Editor: We are re-posting an article written about the early first days of the OB Rag in 1970.
The Etiwanda House
The initial circle of the OB Rag newspaper consisted of Frank Gormlie, a local who had grown up in Point Loma, who had surfed in OB in his youth, and a recent graduate of UCSD – the Rag had been Gormlie’s brainchild as he saw it as a handy way to do community organizing in OB; the circle also included Bo Blakey, fresh from the campus battles at UC Berkeley and another graduate with Gormlie of Pt. Loma High; the two had agreed along with their significant others to set up a small house collective at the Etiwanda address earlier that Summer; and it included John Lyons, San Diego native, and veteran of the UCSD radical scene, who lived in his mobile step-van parked in the driveway at Etiwanda; as the resident artist, Lyons used Gormlie’s ideas for a masthead logo, and drew the first “OB Rag” design – a version of which is still in use to this day.
Despite the differences among this first core staff – supporting different wings of SDS (Students for a Democratic Society), for example, the initial group became long-time friends, enduring those initial months of raw, underground publishing efforts. Any differences were glossed over by the camaraderie, their similar backgrounds and current “revy” stance, plus their clear propensity for political action over rhetoric.
This initial publishing core of the Rag – and every core that followed – was of the volunteer activist mold. The individuals who made up this core never received any salary or monetary compensation for their journalistic work, other than a few dollars made while peddling the paper. This was the standard for that era of underground newspapers.
Staples and Mimeograph Machines
These first issues of the OB Rag were printed on both sides of 8 1/2 by 11 inch paper — to be soon enlarged to 14 inch, stapled together, printed first on mimeograph machines and then on an old web press. It was distributed around Ocean Beach on street corners and in front of markets – all for a donation of 25 cents. Throwing mainstream journalistic techniques to the winds, the early Rag was used as an organizing tool, as it took on greedy landlords, the police, and the local town council, using a particular flamboyant and irreverent journalistic style, employing the jargon of the street.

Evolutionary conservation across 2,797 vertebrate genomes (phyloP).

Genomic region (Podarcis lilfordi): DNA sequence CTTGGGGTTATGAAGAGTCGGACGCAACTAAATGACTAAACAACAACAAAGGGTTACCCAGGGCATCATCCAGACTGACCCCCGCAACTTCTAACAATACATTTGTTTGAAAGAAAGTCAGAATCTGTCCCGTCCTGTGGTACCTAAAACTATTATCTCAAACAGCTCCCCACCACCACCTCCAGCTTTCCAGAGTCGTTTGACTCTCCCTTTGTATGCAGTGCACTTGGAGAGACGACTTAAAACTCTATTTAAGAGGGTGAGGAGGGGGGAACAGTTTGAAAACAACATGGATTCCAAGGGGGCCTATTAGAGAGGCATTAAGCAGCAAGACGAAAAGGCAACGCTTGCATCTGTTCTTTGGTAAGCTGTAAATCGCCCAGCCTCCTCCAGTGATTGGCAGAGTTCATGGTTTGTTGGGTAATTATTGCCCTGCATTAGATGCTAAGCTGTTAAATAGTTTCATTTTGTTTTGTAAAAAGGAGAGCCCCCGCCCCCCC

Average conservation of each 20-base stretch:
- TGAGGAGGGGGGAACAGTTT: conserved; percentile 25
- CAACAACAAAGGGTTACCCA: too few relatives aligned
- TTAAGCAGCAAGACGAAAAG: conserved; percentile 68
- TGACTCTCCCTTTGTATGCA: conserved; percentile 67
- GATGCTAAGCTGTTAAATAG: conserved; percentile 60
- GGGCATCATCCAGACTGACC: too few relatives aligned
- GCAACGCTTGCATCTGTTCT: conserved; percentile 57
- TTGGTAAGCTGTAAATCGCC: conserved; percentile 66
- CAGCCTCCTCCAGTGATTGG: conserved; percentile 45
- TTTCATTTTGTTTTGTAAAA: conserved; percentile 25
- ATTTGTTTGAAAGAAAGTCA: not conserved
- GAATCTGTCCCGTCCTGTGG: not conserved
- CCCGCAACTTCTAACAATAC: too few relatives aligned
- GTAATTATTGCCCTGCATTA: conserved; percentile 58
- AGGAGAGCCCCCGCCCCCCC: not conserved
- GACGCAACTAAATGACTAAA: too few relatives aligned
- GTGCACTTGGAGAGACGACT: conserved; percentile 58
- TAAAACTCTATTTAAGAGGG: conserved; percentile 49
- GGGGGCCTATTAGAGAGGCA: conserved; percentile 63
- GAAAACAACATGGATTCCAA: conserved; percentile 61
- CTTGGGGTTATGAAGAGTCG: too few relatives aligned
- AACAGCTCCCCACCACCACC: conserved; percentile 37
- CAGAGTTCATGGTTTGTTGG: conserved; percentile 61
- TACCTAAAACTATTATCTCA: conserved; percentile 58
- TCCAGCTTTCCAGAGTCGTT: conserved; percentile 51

Inspired by the first editions, a number of people joined the core: John Porter, another UCSD student who moved into the Etiwanda House (who eventually moved on and earned a doctorate in math); Marilyn Maquire, an early local supporter (who later became an RN and went on to organize nurses at area hospitals); Nora Nugent, an early espouser of gay rights (who would go on to work within government as an open lesbian); and Ruth Astle, a grad student from UCSD that Gormlie met while both lived with their spouses in the married student apartments on campus (who later became a judge in the Bay Area).
Often the process of putting out the next issue of the paper involved late-night scenarios, sweetened by incense and the new FM radio stations, where Gormlie worked on his articles, Lyons penned his graphics, and Blakey – who took on a late shift at a local factory – would come home and finish up his assignment. Occasionally a police car would slowly drive by, brushing the house with it powerful search light. Meanwhile, the typewriter clattered into the night.
Personal Changes At Etiwanda
The original idea of a house collective had started off well, and a garden was dug in the back yard –which was one of Susan’s areas. But after the death of Chris’ heroine, Janice Joplin, she became disillusioned; hers and Blakey’s relationship fell apart, and by September, she had moved back to the Bay Area. Almost as soon as the Rag started publishing, Gormlie’s marriage also fell apart. The couple decided to separate, and Susan moved into one of the studios on the large lot. The boys were finding that their personal lives and political lives were not meshing. But with the influx of a few new people, the energy to keep the Rag going was renewed.